That source information refers to where the users come from.
“For example, in our case, let’s say most of our businesses report which publishers you’re working with. It could be websites or demand-side platforms (DSPs), or supply-side platforms (SSPs), on where the users are coming from.”
And so what the advertisers wind up with is a group of people who like strategy games, or something like that.
“Let’s say for advertising games that you have five different publishers. You’re working to identify the source of the publisher, like which publisher these users are coming from. If you see your overall key performance indicators (KPIs) with publisher No. 2 are much better. Then you know you need to focus on marketing efforts towards that. That is basically what we help the advertisers with.”
Swaarm hopes to dramatically simplify digital marketers’ day-to-day tasks. Founded in October 2020, Swaarm has established itself as a leading player in the performance marketing space. Its martech tracking platform allows agencies, advertisers and networks to measure, optimize, and automate their marketing efforts at scale.
Its clients from around the globe include Apptrust (Poland), Adcrate (SEA), GoWithMedia (Israel) and ZinkAds (India). Swaarm will use the funding to drive international expansion, product development and further build on its infrastructure. Swaarm already serves clients from across North America, Europe and Asia, and will use the money raised to increase its presence in new and existing markets. To help expand their global footprint, Swaarm is doubling the size of its team.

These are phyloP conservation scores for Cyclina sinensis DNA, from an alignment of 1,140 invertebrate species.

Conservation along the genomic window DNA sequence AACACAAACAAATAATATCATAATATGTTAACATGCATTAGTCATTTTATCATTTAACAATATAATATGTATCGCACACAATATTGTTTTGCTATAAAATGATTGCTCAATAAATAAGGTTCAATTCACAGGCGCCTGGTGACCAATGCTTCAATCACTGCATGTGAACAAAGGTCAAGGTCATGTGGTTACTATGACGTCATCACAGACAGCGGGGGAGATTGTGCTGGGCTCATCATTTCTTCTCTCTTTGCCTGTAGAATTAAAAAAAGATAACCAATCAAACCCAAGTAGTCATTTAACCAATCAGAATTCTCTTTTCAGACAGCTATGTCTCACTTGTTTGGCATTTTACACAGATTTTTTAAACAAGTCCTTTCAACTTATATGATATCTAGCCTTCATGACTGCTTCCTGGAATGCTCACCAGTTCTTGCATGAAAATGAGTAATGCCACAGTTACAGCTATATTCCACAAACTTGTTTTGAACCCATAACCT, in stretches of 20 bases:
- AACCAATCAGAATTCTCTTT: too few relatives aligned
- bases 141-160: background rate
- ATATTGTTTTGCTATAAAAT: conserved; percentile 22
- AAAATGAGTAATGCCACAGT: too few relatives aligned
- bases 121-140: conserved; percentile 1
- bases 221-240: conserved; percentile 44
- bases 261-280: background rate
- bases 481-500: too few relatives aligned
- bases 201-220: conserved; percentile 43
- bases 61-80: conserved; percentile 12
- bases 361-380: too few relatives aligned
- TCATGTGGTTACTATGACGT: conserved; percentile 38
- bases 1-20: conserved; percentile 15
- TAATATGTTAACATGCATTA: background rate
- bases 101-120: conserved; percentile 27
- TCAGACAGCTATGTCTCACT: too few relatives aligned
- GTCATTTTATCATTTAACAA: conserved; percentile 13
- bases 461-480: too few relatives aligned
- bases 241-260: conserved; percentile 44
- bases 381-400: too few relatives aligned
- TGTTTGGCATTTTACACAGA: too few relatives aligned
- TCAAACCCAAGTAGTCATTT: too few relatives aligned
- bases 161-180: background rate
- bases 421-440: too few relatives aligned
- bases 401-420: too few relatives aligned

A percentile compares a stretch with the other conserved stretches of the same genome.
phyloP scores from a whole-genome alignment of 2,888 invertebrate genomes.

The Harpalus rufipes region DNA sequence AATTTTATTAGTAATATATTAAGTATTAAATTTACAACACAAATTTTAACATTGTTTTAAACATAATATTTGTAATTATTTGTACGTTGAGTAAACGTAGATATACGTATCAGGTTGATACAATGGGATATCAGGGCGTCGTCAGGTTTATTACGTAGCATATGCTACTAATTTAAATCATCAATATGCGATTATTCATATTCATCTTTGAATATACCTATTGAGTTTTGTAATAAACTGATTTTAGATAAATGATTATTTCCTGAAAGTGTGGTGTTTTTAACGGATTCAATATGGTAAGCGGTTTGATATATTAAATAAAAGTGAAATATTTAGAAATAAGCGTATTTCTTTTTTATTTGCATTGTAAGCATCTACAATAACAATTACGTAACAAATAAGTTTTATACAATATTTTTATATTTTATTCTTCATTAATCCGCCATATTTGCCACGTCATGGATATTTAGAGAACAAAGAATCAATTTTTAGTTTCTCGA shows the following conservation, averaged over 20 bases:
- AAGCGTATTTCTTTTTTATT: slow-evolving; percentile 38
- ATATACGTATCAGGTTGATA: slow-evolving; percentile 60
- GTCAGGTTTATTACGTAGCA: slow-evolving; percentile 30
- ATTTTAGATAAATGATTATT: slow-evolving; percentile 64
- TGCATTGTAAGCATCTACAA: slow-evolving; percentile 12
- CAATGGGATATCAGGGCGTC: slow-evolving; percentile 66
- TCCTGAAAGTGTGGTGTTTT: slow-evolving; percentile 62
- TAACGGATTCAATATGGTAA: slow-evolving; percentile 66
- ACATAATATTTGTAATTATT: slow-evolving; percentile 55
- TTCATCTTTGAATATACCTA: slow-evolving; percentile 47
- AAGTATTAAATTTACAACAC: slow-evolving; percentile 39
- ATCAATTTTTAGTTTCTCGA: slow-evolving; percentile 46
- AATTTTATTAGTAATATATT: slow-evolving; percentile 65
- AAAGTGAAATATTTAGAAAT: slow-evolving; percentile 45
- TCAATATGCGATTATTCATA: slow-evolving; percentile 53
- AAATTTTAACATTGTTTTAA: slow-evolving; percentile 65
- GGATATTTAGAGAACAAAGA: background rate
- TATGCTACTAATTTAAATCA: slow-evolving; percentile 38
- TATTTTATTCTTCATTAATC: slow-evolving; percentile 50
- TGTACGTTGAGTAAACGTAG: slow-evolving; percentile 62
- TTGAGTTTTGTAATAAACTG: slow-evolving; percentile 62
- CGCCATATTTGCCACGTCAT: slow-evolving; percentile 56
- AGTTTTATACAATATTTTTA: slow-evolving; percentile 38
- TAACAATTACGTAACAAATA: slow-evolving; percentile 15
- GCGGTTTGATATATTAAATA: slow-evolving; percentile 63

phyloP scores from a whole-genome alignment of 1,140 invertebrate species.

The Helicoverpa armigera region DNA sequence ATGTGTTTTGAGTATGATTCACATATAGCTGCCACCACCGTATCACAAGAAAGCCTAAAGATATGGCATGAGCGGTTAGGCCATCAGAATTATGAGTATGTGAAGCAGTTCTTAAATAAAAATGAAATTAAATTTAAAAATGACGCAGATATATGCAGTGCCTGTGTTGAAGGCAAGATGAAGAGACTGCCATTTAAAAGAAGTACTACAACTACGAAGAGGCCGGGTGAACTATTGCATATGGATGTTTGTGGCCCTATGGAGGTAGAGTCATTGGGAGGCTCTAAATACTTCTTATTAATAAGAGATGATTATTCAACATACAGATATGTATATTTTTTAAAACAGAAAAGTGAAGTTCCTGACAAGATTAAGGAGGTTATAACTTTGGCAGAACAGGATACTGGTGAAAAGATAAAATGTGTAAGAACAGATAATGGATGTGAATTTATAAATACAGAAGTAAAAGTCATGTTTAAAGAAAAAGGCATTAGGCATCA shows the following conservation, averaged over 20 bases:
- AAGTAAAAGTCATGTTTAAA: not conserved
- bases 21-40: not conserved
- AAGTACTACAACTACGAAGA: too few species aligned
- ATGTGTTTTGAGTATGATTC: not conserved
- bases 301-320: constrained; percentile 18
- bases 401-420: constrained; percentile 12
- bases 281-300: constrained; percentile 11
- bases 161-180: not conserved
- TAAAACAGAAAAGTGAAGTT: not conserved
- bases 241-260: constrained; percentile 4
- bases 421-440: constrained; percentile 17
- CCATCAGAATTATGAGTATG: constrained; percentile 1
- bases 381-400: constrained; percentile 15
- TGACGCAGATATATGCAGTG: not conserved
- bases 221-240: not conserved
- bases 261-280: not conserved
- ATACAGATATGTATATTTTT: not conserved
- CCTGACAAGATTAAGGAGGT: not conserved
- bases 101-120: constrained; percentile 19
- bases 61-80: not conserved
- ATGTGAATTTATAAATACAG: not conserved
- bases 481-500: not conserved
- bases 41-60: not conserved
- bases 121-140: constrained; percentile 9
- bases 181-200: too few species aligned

Chainani said that she has seen advertisers shift a lot of money from iOS to Android, but she anticipates that when Google enforces privacy restrictions on Android, that will make it hard to target individuals again. And so it hasn’t exactly been very stable in terms of the environment for advertisers.
“It’s hard for them to know exactly what is happening,” Chainani said. “A lot of advertisers are stepping back to see how the market evolves.”
Chainani noted a consolidation is happening among mobile game companies as well as adtech companies too. Apple drove some of that consolidation, and the global downturn is probably driving even more of it.
As much as it can, Swaarm is trying to be a one-stop marketing solution for mobile game publishers. It can handle performance marketing, influencer marketing, or social media marketing. Over time, Swaarm hopes it can deliver those integrated marketing as a single solution.
“There are a lot of companies but there’s a lot of demand as well,” Chainani said.
Chainani said the company sought to solve the problem of acquiring users at scale. And it spent a couple of years trying to solve this problem through its own proprietary technology, rather than going through a standard route. It was a painful process.
That’s important in the post-IDFA world of user acquisition, as venture capitalists aren’t funding game companies that are going to use their funding just for user acquisition, which is less effective than it used to be.